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July 2017 Blog

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The Walled Garden - July 2017 Blog

 

Head Gardener Mary Hamer reports on the happenings in the garden.

 

Vegetables: With summer well under way, the vegetables in the well-stocked beds are growing heartily. Weekly harvesting, which will reach a peak in late summer, has begun to stock the garden shop with produce such as broad beans, French beans, peas, mangetout and summer cabbages. Young beetroot and courgettes are also being picked and their smaller size means a more intense flavour and a more tender texture. The propagation houses which are used to house seedlings and young plants in the spring and early summer now have the cucumber and tomato plants in them - which are fruiting well. You can find punnets of mixed tomatoes in the shop and also standard and mini cucumbers. The majority of vegetable planting has been done now, but when a gap appears in the vegetable bed after a crop has been fully harvested, a new quick-growing vegetable can be planted, such as lettuce, radish or spring onion.

 

Borders: It's a priority this summer to get the newly planted borders safely through their first year. Although the plants in the design for the borders are drought tolerant, they require a great deal of tlc throughout their first growing season. In later years, these perennial plants will not need watering during a normal summer but for this first year we have to dedicate some of the week to watering them. We have filled a few gaps with some half hardy annuals, such as 'Cleome 'Violet Queen' which, being annuals, cannot wait until the autumn to be planted. We do however wait for a cool, damp day to plant, giving the plants the best chance of establishing their roots in the soil. It's asking for trouble to plant on a very hot dry day, so we are thankful that the English summer sometimes blesses us with grey days!!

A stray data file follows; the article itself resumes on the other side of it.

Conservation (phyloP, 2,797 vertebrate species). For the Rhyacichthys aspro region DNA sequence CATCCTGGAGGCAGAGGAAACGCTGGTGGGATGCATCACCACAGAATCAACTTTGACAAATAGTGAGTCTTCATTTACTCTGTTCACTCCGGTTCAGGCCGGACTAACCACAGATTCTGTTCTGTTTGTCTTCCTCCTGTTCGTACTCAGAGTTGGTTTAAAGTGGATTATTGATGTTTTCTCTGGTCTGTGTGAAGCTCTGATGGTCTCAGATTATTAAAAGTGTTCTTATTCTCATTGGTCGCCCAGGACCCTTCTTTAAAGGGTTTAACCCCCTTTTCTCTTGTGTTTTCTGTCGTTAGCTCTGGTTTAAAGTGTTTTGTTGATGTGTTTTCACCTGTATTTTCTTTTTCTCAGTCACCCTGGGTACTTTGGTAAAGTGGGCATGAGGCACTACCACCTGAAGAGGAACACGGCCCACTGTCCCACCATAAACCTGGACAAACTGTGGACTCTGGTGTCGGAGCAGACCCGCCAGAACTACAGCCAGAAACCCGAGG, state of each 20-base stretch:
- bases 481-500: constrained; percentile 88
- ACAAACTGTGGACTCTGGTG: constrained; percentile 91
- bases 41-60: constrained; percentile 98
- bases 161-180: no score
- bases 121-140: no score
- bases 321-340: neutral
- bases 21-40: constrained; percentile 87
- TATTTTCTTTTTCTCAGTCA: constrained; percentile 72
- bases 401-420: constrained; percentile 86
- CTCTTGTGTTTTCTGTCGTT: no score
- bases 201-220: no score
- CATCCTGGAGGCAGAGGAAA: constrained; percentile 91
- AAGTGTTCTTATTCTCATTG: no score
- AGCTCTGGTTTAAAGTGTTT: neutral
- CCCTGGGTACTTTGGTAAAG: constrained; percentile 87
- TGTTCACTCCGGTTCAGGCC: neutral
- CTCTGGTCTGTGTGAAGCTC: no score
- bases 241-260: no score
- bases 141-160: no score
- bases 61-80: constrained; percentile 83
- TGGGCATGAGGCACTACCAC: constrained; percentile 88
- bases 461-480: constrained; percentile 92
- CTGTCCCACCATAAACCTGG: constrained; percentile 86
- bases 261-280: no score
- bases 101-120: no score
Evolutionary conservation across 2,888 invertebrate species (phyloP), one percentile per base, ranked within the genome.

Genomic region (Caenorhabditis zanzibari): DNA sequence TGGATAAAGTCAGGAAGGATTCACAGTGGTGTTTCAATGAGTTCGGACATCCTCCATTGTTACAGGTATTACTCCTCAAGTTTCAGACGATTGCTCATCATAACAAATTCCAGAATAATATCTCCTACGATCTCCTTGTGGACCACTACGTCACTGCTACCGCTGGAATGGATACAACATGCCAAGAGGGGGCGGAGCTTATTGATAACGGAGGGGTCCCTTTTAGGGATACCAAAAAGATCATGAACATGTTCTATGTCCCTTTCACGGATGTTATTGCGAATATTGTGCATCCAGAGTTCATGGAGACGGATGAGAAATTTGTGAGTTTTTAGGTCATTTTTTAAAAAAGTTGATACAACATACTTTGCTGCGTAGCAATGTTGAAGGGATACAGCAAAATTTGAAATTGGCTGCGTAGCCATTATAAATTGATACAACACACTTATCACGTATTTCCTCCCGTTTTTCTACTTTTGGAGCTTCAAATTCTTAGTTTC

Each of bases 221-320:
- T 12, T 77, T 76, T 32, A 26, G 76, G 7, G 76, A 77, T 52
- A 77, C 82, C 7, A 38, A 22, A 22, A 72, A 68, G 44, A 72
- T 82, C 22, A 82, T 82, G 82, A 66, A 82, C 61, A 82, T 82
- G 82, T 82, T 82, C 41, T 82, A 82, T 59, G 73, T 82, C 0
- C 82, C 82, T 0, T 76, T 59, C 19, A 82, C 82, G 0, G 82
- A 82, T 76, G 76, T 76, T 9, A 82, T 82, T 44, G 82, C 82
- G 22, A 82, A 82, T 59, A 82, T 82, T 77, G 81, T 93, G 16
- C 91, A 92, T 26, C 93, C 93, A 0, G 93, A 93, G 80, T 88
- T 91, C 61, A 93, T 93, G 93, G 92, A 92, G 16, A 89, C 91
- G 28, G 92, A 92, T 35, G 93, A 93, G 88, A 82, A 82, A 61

The Walled Garden is very exposed to the wind and the new borders are particularly prone to wind damage as the plants in them are all still to small to support each other - when the borders have grown together more they will be able to withstand batterings from summer storms more easily. It does mean that bamboo canes are necessary to support tall plants and metal cages like old-fashioned lobster pots are put up over tall, bushy plants. The earlier this is done in the year (before the plant has grown enough to need the support) the more chance you have of the plants covering the support and looking natural and unobscured. 

 

Plant heroine of the month: Red Hot Pokers (Kniphofia sp.) are now not particularly fashionable, having had their day of fame in the 1970's when they were extremely popular. However, they are wowing visitors to the garden at the moment with their bold, vivid colours that spring into view across the expanse of the garden, leading your eye from one border to another. They are usually seen in reds and oranges, but some of the new planting this year contains a bronze and a creamy-green variety. They are excellent foil to the blousy, wilder plants, as they have very definite spikes that stand above the general planting and lend height to the border. As many of our plants, they are drought-tolerant and are also easy to look after, just needing to be divided in the autumn if they get to large. The photograph above is of one of the Kniphofia in flower.

 

Available in the shop: Broad beans, French beans, peas, mangetout, summer cabbages, cucumbers, tomatoes, beetroot and courgette, chard, and bags of salads - also, sweet peas and dahlias as cut flower posies.

 

Volunteers: The summer is always a busy time for volunteers, who can generally be found under sun-hats in the garden, watering, weeding, harvesting and mowing! The Open Days often bring in new volunteers and we have had a few more volunteers join so far this summer, both for daytime and the Wednesday evening sessions.